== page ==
(10th Cir. 1997)); 28 U.S.C. § 636(b)(1)(A);
Fed.R.Civ.P. 72(a). The “clearly erroneous”
standard requires affirmance unless the reviewing court
“on the entire evidence is left with the definite and
firm conviction that a mistake has been committed.”
Ocelot Oil Corp. v. Sparrow Indus., 847 F.2d 1458,
1464 (10th Cir. 1988) (quoting United States v. U.S.
Gypsum Co., 333 U.S. 364, 395 (1948)). A
magistrate's decision is “contrary to law” if
the magistrate applies the wrong legal standard or misapplies
the proper standard. Meacham v. Church, No.
2:08-cv-535, 2010 WL 1576711, at *1 (D. Utah Apr. 19, 2010)
(unpublished) (quoting Kounelis v. Sherrer, 529
F.Supp.2d 503, 518 (D.N.J. 2008)).
Plaintiffs argue that the Magistrate's decision was
contrary to law because she applied the incorrect legal
standard in finding undue prejudice. Specifically, Plaintiffs
argue that courts in the Tenth Circuit “typically find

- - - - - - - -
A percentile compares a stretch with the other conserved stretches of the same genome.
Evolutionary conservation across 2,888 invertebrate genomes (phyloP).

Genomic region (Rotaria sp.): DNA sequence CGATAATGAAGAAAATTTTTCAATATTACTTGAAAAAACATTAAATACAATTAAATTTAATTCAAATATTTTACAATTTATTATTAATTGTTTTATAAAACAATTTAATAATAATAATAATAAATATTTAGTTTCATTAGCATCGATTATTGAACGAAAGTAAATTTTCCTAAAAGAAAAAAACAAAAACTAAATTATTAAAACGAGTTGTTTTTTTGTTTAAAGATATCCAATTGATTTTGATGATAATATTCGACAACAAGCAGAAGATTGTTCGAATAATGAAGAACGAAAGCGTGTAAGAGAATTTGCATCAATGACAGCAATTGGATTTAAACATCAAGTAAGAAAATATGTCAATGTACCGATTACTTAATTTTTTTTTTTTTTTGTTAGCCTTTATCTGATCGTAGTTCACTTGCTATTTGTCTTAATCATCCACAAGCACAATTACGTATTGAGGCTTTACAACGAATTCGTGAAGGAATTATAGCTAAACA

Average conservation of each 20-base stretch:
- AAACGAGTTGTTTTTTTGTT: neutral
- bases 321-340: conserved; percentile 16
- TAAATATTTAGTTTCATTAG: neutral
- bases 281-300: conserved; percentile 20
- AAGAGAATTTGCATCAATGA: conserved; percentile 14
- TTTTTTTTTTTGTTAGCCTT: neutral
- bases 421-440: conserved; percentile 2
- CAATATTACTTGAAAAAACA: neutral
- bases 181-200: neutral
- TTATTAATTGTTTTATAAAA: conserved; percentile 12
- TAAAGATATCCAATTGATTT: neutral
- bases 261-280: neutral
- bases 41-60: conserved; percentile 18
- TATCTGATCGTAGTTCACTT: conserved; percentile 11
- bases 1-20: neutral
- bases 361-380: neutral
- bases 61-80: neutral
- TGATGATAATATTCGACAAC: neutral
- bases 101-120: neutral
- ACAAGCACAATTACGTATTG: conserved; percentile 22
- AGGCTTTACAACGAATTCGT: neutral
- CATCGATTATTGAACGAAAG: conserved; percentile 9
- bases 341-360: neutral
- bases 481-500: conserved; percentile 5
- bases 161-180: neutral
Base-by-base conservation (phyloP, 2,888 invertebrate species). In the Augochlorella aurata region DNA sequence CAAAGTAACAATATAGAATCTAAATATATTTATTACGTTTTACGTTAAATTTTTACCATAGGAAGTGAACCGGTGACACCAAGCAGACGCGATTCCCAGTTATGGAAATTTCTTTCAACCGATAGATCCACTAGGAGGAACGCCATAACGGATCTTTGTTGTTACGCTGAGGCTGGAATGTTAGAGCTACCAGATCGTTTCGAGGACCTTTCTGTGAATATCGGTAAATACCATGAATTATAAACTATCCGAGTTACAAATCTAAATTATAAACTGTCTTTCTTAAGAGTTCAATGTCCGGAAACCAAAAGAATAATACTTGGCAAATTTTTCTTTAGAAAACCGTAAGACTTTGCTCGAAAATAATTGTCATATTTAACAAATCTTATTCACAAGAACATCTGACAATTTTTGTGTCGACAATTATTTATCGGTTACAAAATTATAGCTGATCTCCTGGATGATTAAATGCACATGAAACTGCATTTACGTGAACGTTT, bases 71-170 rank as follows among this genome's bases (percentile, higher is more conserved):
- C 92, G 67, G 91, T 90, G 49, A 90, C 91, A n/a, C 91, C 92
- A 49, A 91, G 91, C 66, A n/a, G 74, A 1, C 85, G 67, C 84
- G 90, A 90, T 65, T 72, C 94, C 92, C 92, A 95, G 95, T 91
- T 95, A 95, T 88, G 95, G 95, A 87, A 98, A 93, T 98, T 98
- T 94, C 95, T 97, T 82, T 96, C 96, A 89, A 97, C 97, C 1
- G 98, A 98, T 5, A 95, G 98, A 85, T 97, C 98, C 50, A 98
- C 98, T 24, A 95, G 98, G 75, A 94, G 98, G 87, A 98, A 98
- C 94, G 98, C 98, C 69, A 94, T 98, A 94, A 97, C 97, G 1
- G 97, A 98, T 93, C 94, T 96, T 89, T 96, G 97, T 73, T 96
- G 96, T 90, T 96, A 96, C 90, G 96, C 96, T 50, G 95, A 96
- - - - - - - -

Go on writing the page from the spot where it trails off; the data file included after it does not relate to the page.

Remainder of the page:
prejudice only when the amendment unfairly affects the
defendants in terms of preparing their defense to the
amendment.” (Docket No. 30, at 7 (quoting Minter v.
Prime Equip. Co., 451 F.3d 1196, 1208 (10th Cir. 2006)
(internal quotations omitted))). While this may be true as a
general rule, the authorities cited by Plaintiffs do not
definitively hold that a court may only find
prejudice when the amendment might affect the defendant's
case. See Minter, 451 F.3d at 1208 (“Courts
typically find prejudice only when the amendment
unfairly affects the defendants in terms of preparing their
defense to the amendment.” (emphasis added and internal
quotations omitted)). Plaintiffs have not pointed ...